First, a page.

The General Intelligence Laws Amendment Bill [B40-2023] (“the Bill”) has started making its way through Parliament.
Parliament’s first house, the National Assembly has created a special committee to deal with the Bill: the Ad Hoc Committee on General Intelligence Laws Amendment Bill. The Committee consists of 12 MPs in total (eight ANC, two DA, one Al Jama-ah and one COPE).
The Bill that was handed over to the Committee has undergone significant changes from the version that was approved by Cabinet. The version that was approved by Cabinet had explicitly mentioned and targetted “Non-Governmental Organizations, Churches or Religious Institutions”.
Second version even more concerning
In its current form, the Bill proposes, amongst other things, to allow the South African Intelligence Agency (i.e. “spies”) to conduct security competence tests (for purposes of issuing a security clearance certificate ) on any “person or institution of national security interest”.
According to the Bill, this would be a person or institution whose actions the spies see as being inconsistent with section 198 of the Constitution, including (i.e. not limited to) anyone whose activities are seen as a threat to national security.
Inconsistent with s198:
Importantly, actions that would be seen as inconsistent with section 198 of the Constitution, would be any actions that are seen as affecting South African’s resolve to:
1. live as equals;
2. live in peace and harmony;
3. be free from fear and want; and
4. seek a better life.
The result is that this definition is so wide that anything could potentially be seen as affecting South African’s resolve to seek a better life. The unintended consequences of such an overbroad definition could potentially be that religious organisations and their employees (as they affect, and indeed reflect, South African’s resolve to seek a better life) persons or institutions of national security interest.
Threat to national security:
The Bill also expands the definition of what would be seen as being a “threat to national security”, so that it includes “subversion and undue influence by hostile interests on government processes, policies and the sovereignty of the State and its organs”.
Critically, when it comes to what will be seen as “subversion and undue influence by hostile interests on government processes, policies and the sovereignty of the State and its organs”, the Bill chooses not to exclude and protect “lawful political activity, advocacy, protest or dissent” (something it expressly does elsewhere with regard to other provisions).
The result is that this definition is so wide that it could potentially include citizens and/or institutions who oppose policies, regulations and draft legislation (bills) the government wants to adopt to be seen as persons or institutions of national security interest.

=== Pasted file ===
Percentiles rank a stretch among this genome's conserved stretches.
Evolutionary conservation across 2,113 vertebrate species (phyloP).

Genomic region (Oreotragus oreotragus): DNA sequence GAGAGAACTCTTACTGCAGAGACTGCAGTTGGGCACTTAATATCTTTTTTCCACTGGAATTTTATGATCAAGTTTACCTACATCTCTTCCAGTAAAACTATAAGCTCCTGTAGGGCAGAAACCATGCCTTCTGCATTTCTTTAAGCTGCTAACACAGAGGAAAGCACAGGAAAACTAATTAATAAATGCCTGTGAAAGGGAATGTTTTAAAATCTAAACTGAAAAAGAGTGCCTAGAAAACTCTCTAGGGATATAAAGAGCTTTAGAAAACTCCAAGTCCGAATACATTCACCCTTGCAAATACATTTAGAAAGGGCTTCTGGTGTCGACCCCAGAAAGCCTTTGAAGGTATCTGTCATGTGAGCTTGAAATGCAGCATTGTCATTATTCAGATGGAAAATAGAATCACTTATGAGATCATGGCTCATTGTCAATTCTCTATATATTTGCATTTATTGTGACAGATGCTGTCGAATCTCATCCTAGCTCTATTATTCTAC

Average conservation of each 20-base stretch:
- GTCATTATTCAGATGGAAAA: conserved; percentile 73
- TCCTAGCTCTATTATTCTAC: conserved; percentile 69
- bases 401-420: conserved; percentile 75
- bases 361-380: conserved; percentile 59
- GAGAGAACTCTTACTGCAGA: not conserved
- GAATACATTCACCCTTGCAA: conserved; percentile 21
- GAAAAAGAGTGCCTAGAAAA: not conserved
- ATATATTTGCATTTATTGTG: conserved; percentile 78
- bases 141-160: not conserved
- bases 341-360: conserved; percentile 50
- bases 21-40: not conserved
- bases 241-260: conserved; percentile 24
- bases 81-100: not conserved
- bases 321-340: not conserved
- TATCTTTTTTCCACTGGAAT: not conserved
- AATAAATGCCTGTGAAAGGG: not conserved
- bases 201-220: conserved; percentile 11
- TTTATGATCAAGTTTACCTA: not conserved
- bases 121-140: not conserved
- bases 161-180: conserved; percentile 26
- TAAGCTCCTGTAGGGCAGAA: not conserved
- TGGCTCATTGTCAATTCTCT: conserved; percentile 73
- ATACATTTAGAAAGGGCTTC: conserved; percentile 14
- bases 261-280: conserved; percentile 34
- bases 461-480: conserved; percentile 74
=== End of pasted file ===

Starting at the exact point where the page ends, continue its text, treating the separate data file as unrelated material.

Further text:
The Bill will also widen the definition of “national security intelligence” to not only include threats, but potential threats, opportunities, and even potential opportunities. These are vague and overbroad definitions and/or concepts. As a result, they are open to abuse by the spies.
What this means for the religious sector:
The Bill continues to open the door for religious institutions (e.g. a church, mosque, shul etc.) and those working for them, to be seen by the Agency (i.e. “spies”) as persons or institutions of national security interest and to be subjected to a vetting investigation to determine their security competence – i.e. if they qualify for a security clearance certificate .
The unintended consequence of a religious institution failing to pass a security clearance test (for which no reasons have to be given ) and obtain a security clearance certificate will be that it would have to shut its doors.
The Bill, therefore, has the potential to be abused by a future government to threaten or even silence critical voices who oppose it.
Should religious institutions not be exempted from having to obtain a security clearance certificate, this would constitute direct interference by the State in the rights of the religious community. This opens the possibility of the State asking questions about doctrine and eventually finding itself deciding which doctrines are acceptable and allowed and which are not.
This Bill will also result in the State being able to spy on anyone it deems to be a “threat to national security” (without ever telling the people spied upon it has done so) – i.e. civil society, activists, religious organisations, journalists and even private businesses etc.
FOR SA will continue to monitor the progress of the Bill and will alert the public when Parliament opens it for public comment.
Freedom of Religion South Africa (FOR SA) is dedicated to protecting and preserving the freedoms and rights that the South African Constitution has granted to the faith community. If you have found this helpful, please consider supporting the work of FOR SA to protect our constitutional right to enjoy the freedom of religion by: